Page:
The forgotten people: on Sri Lankan refugees

India and Sri Lanka should take up repatriation of Tamil refugees at the earliest

November 14, 2017 12:15 am | Updated 12:17 am IST

ERODE, 07/06/2011: A career guidance programme was held for the children of Sri Lankan Refugees, who completed SSLC examinations, in Erode on June 07, 2011.
Photo: M. Govarthan

ERODE, 07/06/2011: A career guidance programme was held for the children of Sri Lankan Refugees, who completed SSLC examinations, in Erode on June 07, 2011. Photo: M. Govarthan

In recent months, the focus of the media has been on the Rohingya refugees in India. But the plight of Sri Lankan refugees, who have been here for nearly 35 years, appears to have gone out of the public consciousness.

The pathetic condition of shelters, restrictions on movement, and limited scope of livelihood opportunities affect the community of one lakh-odd Sri Lankan refugees, who have been living in Tamil Nadu ever since the anti-Tamil pogrom in Sri Lanka in July 1983. Besides, statelessness is a major problem for a section of refugees whose roots are from central parts of Sri Lanka, generally called hill country.

The refugees also suffer from social and psychological problems as reports of suicides, school dropouts and child marriage show. Many middle-aged refugees worry about their children’s future, given the fact that 40% of camp refugees are below 18 years. As 28,500 refugees are said to be stateless, the Sri Lankan government, in 2003 and 2009, amended its laws to enable easier repatriation. Tamil political parties on the other side of the Palk Strait would love the refugees to return so that the strength of elected representatives from the Tamil-majority Northern Province will go up in the Sri Lankan Parliament.


Yet, the voluntary reverse flow of refugees has happened only incrementally. Even the end of the Eelam War in May 2009 and the decision of Indian authorities in January 2016 to waive visa fees and overstay penalty on a case by case basis for willing persons have not made a huge difference. In the last eight and a half years, hardly 10% of the refugee population (9,238 people) went back through a scheme implemented by Indian officials along with the office of the United Nations High Commissioner for Refugees (UNHCR). There is perhaps good reason for the refugees’ reluctance to return.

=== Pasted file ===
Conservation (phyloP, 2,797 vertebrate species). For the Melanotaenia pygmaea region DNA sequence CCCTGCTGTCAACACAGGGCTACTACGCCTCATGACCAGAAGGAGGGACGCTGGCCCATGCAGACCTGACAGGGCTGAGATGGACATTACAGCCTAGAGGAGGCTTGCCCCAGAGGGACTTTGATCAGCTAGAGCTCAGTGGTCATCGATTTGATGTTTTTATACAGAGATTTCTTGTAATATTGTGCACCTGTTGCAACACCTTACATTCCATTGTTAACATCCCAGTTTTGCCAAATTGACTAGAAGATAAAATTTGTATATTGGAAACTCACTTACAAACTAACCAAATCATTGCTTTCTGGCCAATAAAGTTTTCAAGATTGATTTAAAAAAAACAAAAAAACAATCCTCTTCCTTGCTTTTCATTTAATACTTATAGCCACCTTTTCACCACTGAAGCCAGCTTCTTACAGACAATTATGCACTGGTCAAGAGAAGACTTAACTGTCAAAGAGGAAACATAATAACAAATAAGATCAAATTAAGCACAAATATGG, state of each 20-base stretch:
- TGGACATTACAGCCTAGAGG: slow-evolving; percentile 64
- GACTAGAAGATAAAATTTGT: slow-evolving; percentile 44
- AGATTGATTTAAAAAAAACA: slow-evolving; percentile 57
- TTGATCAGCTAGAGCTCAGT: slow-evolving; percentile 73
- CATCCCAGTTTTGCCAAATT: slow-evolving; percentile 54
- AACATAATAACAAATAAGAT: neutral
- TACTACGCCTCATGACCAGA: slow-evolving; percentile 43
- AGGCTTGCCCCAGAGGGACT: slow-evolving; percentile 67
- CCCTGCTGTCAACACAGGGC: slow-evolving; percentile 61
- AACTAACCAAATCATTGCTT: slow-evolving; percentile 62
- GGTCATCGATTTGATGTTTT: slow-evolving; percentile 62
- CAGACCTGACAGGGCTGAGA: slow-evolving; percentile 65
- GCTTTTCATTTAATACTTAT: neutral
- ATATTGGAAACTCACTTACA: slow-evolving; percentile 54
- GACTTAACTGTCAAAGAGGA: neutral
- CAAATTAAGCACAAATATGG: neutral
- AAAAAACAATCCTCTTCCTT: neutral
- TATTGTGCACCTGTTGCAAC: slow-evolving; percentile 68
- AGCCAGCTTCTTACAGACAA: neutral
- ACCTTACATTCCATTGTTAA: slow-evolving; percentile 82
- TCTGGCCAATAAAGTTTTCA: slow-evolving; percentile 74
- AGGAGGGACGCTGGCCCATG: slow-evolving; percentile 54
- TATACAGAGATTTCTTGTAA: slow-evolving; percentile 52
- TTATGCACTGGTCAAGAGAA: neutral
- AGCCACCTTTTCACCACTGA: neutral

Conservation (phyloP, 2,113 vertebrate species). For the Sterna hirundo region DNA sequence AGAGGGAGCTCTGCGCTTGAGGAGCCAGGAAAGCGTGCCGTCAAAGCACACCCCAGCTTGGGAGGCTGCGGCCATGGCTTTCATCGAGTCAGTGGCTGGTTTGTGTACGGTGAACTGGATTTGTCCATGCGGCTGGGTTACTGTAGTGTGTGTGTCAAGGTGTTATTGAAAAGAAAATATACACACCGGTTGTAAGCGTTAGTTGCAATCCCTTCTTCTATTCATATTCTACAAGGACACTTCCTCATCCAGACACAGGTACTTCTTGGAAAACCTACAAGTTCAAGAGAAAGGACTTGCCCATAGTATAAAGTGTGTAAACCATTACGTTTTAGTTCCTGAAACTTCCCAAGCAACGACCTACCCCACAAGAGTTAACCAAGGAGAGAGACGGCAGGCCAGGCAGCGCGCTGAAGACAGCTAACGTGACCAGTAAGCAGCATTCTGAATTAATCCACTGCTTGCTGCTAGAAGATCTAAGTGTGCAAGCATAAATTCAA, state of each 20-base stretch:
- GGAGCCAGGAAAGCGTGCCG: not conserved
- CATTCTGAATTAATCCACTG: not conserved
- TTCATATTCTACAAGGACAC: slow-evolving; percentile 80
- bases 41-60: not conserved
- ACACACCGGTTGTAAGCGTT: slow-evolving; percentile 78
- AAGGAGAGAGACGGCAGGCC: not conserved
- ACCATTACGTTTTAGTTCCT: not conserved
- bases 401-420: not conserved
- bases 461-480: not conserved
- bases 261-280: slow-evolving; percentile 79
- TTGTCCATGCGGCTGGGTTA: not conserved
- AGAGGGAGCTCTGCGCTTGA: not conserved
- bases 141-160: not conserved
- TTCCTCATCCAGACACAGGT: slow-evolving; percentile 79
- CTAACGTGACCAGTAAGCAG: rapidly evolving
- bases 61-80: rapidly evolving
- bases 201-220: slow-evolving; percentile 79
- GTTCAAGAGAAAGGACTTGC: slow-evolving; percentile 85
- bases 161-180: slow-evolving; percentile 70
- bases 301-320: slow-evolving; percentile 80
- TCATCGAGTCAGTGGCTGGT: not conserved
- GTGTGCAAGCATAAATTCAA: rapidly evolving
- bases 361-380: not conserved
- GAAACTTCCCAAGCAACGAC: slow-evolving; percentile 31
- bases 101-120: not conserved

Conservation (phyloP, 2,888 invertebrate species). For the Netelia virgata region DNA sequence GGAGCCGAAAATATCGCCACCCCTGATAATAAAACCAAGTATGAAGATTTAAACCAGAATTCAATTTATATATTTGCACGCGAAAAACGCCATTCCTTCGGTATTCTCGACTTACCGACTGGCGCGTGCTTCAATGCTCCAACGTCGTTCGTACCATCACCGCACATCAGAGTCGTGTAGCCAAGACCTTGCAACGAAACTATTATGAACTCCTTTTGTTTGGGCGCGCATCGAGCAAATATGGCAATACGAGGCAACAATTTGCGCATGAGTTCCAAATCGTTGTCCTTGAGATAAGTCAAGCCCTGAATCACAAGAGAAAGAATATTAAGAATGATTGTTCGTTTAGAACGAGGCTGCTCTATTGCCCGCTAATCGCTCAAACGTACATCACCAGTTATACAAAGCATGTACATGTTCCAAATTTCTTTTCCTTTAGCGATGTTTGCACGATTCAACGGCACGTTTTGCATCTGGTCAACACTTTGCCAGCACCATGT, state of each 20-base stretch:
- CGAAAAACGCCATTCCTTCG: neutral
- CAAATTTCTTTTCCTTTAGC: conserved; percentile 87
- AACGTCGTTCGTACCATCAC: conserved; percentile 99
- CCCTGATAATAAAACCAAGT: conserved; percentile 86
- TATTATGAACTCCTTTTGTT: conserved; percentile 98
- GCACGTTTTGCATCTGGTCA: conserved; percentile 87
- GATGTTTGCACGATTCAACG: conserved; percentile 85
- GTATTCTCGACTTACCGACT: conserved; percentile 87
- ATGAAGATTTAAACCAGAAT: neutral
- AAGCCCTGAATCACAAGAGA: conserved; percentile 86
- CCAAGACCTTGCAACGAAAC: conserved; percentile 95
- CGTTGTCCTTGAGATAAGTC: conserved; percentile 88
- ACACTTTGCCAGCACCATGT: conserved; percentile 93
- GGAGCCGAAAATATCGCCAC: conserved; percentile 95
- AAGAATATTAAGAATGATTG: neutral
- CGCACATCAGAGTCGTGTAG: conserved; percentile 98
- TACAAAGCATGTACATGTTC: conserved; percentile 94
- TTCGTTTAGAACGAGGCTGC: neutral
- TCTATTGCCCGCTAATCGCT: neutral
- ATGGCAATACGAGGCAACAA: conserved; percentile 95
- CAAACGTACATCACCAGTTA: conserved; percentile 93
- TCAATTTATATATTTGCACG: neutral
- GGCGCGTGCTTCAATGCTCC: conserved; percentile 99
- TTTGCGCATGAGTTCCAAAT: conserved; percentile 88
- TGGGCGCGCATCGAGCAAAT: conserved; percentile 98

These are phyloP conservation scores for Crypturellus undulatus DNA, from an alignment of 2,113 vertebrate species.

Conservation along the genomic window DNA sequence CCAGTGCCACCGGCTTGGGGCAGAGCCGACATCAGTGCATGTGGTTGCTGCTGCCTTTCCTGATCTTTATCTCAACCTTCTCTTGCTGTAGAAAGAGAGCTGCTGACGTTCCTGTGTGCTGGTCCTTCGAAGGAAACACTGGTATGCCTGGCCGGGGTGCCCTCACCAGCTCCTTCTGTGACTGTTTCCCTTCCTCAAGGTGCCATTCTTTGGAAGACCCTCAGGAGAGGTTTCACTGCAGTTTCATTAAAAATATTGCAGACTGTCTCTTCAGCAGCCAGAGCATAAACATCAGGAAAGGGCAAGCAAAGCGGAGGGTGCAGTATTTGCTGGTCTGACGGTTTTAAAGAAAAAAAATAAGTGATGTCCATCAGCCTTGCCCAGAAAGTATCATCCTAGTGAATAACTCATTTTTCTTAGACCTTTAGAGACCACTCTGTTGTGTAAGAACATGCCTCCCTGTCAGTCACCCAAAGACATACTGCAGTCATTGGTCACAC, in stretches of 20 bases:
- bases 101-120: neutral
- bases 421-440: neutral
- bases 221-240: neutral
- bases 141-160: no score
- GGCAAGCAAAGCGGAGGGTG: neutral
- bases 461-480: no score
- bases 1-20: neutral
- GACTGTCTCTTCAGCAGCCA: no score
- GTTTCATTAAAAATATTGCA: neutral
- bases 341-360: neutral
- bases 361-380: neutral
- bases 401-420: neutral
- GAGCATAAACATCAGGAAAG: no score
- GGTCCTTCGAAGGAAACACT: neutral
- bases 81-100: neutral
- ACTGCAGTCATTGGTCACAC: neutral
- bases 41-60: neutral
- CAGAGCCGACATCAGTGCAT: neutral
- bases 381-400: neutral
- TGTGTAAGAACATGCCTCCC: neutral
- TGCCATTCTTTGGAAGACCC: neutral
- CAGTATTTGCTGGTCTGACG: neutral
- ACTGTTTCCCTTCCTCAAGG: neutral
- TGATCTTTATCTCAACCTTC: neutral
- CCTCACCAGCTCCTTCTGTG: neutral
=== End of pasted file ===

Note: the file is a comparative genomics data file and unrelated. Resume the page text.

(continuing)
Improvement in lifestyle

Around 62,000 refugees, living in 107 camps across Tamil Nadu, have been receiving various relief measures of the Central and State governments. In addition, in recent years, the Tamil Nadu government has taken steps for scores of young boys and girls of the refugee community to join professional courses, particularly engineering. This has benefitted eligible candidates among 36,800 non-camp refugees in the State too.


Regardless of the quality of housing and the nature of their jobs, several camp refugees have experienced a perceptible improvement in their lifestyle. Besides, a new generation has been raised completely in Tamil Nadu and it would not be a surprise for many among them to regard Sri Lanka as an alien country, however nostalgic their parents may be for Jaffna or Mullaitivu.

The refugees know well that if they go back to Sri Lanka, they will not get many of the benefits they have been enjoying in Tamil Nadu. What especially bothers them is “lack of or no livelihood opportunities”, as found in a survey of refugee returnees by the UNHCR, Colombo, in 2015. This situation may not improve in the near future given the state of the Sri Lankan economy.

The refugees from the hill country are landless. Unless they are given some quantum of land, they will be not be inclined to go back. One has to keep in mind the current situation in the hill country region too where the Tamils are no longer interested in working on tea plantations.

Change in status quo

At present, for both India and Sri Lanka, the repatriation of refugees does not seem to be a priority. But they cannot afford continuing with the status quo either, as Tamil Nadu holds the distinction of hosting the largest number of refugees in India. It would be in the interests of the two countries to thrash out the issue sooner than later. While for India a long-standing problem would be resolved, for Sri Lanka it would be a step towards ethnic reconciliation.

In fact, political changes in Tamil Nadu in the last year provide a window of opportunity for India to revive talks with Sri Lanka. The two governments can come out with a comprehensive package on voluntary repatriation, after involving representatives of the refugee community, the Tamil Nadu government and Sri Lanka’s Northern Provincial Council.

For refugees who want to stay back, India can consider providing them citizenship, as it did for refugees from Pakistan and Afghanistan. Of course, it has the right not to grant citizenship to trouble-makers. If everything goes off smoothly, authorities can finally close down camps in Tamil Nadu, bringing an end to an episode that has lasted longer than the civil war of Sri Lanka.

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